Native Art Exhibit Embodies Family History

Rhoda, the latest exhibit to display at Spaceworks 950 Gallery, features a beautifully crafted, visual family memoir. Much of the artwork was created by Rhoda Hayward, a Native American artist who spent much of her life on the Puyallup Tribal Reservation, along with pieces produced by exhibit organizer and Rhoda’s granddaughter, Paige Pettibon, and various other family works.

Designed to feel as if you are walking into the Hayward family’s front living room, the exhibit begins with two symbolic pieces of art on either side of the main front entrance. On the right, a pair of beaded moccasins is placed beside a pair of beaded checkered Vans and on the left, a backpack Rhoda had hand stitched for a grandchild of hers in primary school. These two intricate pieces were put at the entrance of the exhibit to embody the front door of the living room where one typically takes their shoes and backpack off.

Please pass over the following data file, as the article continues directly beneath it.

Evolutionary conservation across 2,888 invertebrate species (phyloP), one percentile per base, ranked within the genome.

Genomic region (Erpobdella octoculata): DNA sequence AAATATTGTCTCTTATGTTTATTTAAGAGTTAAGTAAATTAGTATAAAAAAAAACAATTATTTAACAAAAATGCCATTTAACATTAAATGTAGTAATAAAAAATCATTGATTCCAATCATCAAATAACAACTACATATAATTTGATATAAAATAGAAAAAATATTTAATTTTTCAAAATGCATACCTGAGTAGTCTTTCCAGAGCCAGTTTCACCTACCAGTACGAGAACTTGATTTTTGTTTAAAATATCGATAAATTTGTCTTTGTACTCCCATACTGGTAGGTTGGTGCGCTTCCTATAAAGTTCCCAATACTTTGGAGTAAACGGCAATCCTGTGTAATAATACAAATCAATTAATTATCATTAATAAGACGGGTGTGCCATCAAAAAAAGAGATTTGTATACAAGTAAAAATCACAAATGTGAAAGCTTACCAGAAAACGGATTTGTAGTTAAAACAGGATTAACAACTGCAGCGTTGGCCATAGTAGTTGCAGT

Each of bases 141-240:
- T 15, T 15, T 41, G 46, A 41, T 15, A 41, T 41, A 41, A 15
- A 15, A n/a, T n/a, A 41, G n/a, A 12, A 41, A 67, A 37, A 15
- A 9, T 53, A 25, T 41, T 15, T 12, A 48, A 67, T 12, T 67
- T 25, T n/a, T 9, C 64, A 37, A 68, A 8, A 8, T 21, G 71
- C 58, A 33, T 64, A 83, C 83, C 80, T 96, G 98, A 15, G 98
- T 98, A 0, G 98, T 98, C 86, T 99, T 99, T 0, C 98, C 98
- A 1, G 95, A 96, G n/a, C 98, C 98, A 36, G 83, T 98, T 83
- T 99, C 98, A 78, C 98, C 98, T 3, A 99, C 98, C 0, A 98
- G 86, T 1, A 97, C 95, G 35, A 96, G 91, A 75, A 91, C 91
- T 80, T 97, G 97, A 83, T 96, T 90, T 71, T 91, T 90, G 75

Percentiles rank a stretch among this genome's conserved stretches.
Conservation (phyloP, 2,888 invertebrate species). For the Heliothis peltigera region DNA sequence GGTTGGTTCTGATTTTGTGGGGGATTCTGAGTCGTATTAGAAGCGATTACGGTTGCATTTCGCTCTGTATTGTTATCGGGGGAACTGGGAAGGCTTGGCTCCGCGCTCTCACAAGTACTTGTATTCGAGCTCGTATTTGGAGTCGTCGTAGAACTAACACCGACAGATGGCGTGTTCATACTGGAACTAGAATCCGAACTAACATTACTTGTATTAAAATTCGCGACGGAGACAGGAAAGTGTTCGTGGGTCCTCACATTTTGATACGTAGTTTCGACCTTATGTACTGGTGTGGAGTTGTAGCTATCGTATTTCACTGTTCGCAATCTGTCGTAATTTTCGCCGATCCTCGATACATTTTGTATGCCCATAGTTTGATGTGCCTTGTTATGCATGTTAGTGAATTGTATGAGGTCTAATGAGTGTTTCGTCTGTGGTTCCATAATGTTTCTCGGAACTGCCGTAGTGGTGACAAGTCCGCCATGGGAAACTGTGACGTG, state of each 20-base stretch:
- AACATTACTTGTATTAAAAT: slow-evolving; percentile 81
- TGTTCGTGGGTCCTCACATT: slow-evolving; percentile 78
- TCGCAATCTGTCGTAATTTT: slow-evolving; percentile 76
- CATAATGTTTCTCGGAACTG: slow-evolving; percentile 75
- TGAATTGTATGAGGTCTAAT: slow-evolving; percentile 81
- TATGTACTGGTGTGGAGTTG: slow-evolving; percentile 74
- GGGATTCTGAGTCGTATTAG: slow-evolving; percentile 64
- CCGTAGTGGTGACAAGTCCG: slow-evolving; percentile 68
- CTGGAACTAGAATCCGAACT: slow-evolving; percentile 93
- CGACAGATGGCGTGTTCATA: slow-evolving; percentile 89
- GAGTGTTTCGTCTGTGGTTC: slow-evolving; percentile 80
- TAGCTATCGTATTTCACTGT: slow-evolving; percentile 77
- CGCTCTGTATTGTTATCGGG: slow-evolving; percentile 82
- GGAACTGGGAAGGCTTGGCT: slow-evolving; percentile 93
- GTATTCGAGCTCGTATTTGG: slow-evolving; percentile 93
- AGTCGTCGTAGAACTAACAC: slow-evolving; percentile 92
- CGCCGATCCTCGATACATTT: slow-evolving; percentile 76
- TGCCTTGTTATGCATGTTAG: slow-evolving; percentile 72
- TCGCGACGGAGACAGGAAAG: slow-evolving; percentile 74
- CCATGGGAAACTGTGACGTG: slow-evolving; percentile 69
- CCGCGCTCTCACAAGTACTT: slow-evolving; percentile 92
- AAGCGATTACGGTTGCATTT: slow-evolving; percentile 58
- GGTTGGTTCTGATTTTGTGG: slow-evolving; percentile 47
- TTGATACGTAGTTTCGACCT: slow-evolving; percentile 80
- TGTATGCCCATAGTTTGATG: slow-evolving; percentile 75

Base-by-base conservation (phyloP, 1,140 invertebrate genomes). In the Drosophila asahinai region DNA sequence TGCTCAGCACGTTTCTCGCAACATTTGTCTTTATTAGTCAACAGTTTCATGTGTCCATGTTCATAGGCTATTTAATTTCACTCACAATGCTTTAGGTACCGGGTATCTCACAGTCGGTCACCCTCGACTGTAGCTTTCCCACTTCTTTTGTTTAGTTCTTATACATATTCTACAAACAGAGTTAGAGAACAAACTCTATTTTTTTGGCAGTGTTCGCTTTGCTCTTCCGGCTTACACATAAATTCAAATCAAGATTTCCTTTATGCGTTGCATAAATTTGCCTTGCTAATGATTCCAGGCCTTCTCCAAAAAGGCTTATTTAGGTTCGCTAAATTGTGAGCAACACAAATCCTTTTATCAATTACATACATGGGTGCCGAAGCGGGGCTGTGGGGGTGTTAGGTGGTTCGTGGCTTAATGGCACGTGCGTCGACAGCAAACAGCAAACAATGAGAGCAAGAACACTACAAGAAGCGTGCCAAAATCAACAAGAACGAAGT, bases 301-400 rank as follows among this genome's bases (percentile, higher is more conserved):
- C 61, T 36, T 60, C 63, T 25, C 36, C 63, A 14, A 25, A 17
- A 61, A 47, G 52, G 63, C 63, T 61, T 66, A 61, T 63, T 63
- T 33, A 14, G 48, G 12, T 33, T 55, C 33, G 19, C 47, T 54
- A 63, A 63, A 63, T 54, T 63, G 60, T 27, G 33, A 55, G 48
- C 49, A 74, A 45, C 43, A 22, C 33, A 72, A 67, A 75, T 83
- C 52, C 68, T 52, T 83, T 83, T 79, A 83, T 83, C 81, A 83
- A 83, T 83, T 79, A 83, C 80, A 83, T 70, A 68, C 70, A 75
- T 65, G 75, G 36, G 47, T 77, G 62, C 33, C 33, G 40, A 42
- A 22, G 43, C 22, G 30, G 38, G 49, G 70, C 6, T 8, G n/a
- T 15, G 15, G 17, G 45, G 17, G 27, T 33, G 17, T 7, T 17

The following artwork displayed throughout the exhibit includes various pieces by Pettibon, in recognition of her family and Salish culture. One of her dedicated pieces features ten cradleboards in honor of her grandmother’s children, each one a detailed recreation of the cradleboard in which each of her family members were once carried in as children. Other pieces of hers include Blood Lines, a diagram that traces back her expansive family lineage; Rhoda, Richard, and Baby Richard, an acrylic canvas painting of her grandmother, grandfather, and first born uncle; and numerous other works composed of jewelry, beading, and other mixed mediums.

Check out this intriguing exhibit for free through April 16, open every Thursday from 1-5 p.m. and every third Thursday from 1-9 p.m. A native pop-up art market will also be held on Thursday, March 19 from 4-9 p.m. featuring beautiful pieces of Native American art for sale.

For more information on the exhibit, visit this website.

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